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Technology Innovation, Investment as a Force for Economic Growth



Robert Marcus Quantum

By Robert Marcus, CEO of QuantumWave Capital, an investment bank for technology start-ups

Robert Marcus QuantumThe global economy continues to stagnate, with all the major Western economies reporting tepid growth or recession. In the UK, 2012 growth figures provided by the Office of National Statistics (ONS) were recently revised up from no growth to a meager 0.2%. Things are no brighter across the rest of Europe, with recent business surveys confirming that France, Spain and Italy are dragging the Eurozone into a deeper downturn.

In such a difficult macro-economic climate, with policy maker inertia adding to the general malaise, investors could be forgiven their inaction. However, the surge in technology M&A activity and investment reveal one path out of the current slump.

It is easy to see why this is the case. The mobile internet—the fifth wave of computing—is a revolution. The convergence of mobile systems with the internet has created a near-universal market of 6 billion users generating $2.5 trillion in annual economic value. Activated by third-generation mobile communications (3G) and the smartphone, the market is expected to explode with the current global rollout of fourth-generation communications (4G/LTE). In the UK alone, one report puts the 4G/LTE GDP impact at £75 billion before 2020. This includes £5.5 billion of direct private investment into the economy by 2015, creating or safeguarding 125,000 jobs.

The mobile internet combines the massive economic and social power of networking with the force accelerator of more than 6 billion personal mobile devices. Not to mention an estimated 50 billion networked machines by 2015. Its size, commercial potential, and ease of developer access is fuelling a powerful new wave of global innovation, decentralising R&D into distributed hubs around the globe.

The Connected Generation, rejecting notions of the centralisation of power and closed systems and organizations that maintain it, is democratising innovation itself, and rising up to challenge the Silicon Valley monopoly. Disenfranchised from the corporate workforce by the economic crisis, inspired by the legend of Silicon Valley and its iconic leaders, a new generation of talented and resourceful entrepreneurs is emerging. From centres as far afield as New York, Toronto, London, Berlin, Santiago, Tel Aviv, and Beijing, these entrepreneurs are proving that they can innovate as aggressively, create as ingeniously, and work just as hard as their contemporaries in California.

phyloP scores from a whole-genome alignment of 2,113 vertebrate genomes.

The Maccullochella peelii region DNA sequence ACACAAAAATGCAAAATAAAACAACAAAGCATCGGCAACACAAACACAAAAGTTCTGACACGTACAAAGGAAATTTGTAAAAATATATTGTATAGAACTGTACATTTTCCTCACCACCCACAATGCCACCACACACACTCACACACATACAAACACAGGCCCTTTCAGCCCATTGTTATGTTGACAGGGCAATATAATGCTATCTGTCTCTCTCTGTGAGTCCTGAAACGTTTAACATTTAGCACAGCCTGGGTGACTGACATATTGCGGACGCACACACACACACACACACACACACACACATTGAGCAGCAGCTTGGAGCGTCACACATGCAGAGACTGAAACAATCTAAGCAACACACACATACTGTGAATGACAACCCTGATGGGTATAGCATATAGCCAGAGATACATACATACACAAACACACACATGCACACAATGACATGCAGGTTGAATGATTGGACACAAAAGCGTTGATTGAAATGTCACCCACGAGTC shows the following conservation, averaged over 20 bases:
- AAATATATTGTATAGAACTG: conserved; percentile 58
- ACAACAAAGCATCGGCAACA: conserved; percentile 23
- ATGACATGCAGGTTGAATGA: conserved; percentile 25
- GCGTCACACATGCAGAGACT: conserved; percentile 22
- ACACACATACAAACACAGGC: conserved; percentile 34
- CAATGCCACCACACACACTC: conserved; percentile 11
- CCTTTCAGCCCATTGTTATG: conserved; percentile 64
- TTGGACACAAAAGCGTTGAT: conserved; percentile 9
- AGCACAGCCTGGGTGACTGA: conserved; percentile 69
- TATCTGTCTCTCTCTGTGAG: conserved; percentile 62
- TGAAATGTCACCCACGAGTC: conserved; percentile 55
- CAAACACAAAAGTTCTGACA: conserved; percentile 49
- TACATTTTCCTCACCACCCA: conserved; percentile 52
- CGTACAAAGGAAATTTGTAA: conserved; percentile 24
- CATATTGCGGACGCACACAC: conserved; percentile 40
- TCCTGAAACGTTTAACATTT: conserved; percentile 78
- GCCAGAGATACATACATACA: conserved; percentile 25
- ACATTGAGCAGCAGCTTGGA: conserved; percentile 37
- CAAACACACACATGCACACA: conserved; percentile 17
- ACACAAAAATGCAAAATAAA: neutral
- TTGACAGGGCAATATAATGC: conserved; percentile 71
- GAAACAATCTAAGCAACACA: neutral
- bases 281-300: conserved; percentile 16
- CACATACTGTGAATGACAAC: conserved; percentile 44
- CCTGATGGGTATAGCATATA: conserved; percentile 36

The mobile internet is an innovator’s dream. No one can fully envision the future applications that will emerge atop new mobile platforms. The potential is so great that this worldwide flowering of technical talent could well offer one solution to the world’s current economic crisis. The struggling economies spending billions in infrastructure improvements or attempting to prop up old industries as a way of increasing employment, could spend a fraction of that amount to seed mobile internet start-ups. This would ignite a wave of innovation that can revamp economies and produce high-paying jobs and capital growth with a phenomenal return. The impact would be particularly great among young people, who as a group suffer the highest unemployment.

This assistance could come in the form of small investments, public/private partnerships, tax incentives, and grants. As we have seen from the UK Government’s recent focus on tech start-ups and entrepreneurship, the formula clearly works. This investment has produced the booming Silicon Roundabout, attracting hundreds of start-ups and multinationals such as Cisco, Facebook, Google and Intel, creating thousands of jobs as a result. New York has the fastest growing tech sector in the US. Berlin is teeming with innovation. Israel, which has also provided numerous innovation incentives, has more start-ups than any other country in the world except for the U.S.

The programs don’t just help nascent firms get off the ground. They help create a complete ecosystem of companies and individuals with the technical, business, and investment backgrounds and capital required to create the critical mass of support from which the industry can blossom. The original start up dream was to work like crazy, bring in angel investors and venture capitalists to productise the new technology and finance growth, before exiting a sizeable company via IPO or trade sale. This traditional cycle has failed over the last decade. VCs are moving to safer, later funding rounds. IPOs have plummeted. The vast majority of start-ups struggle to find any meaningful funding.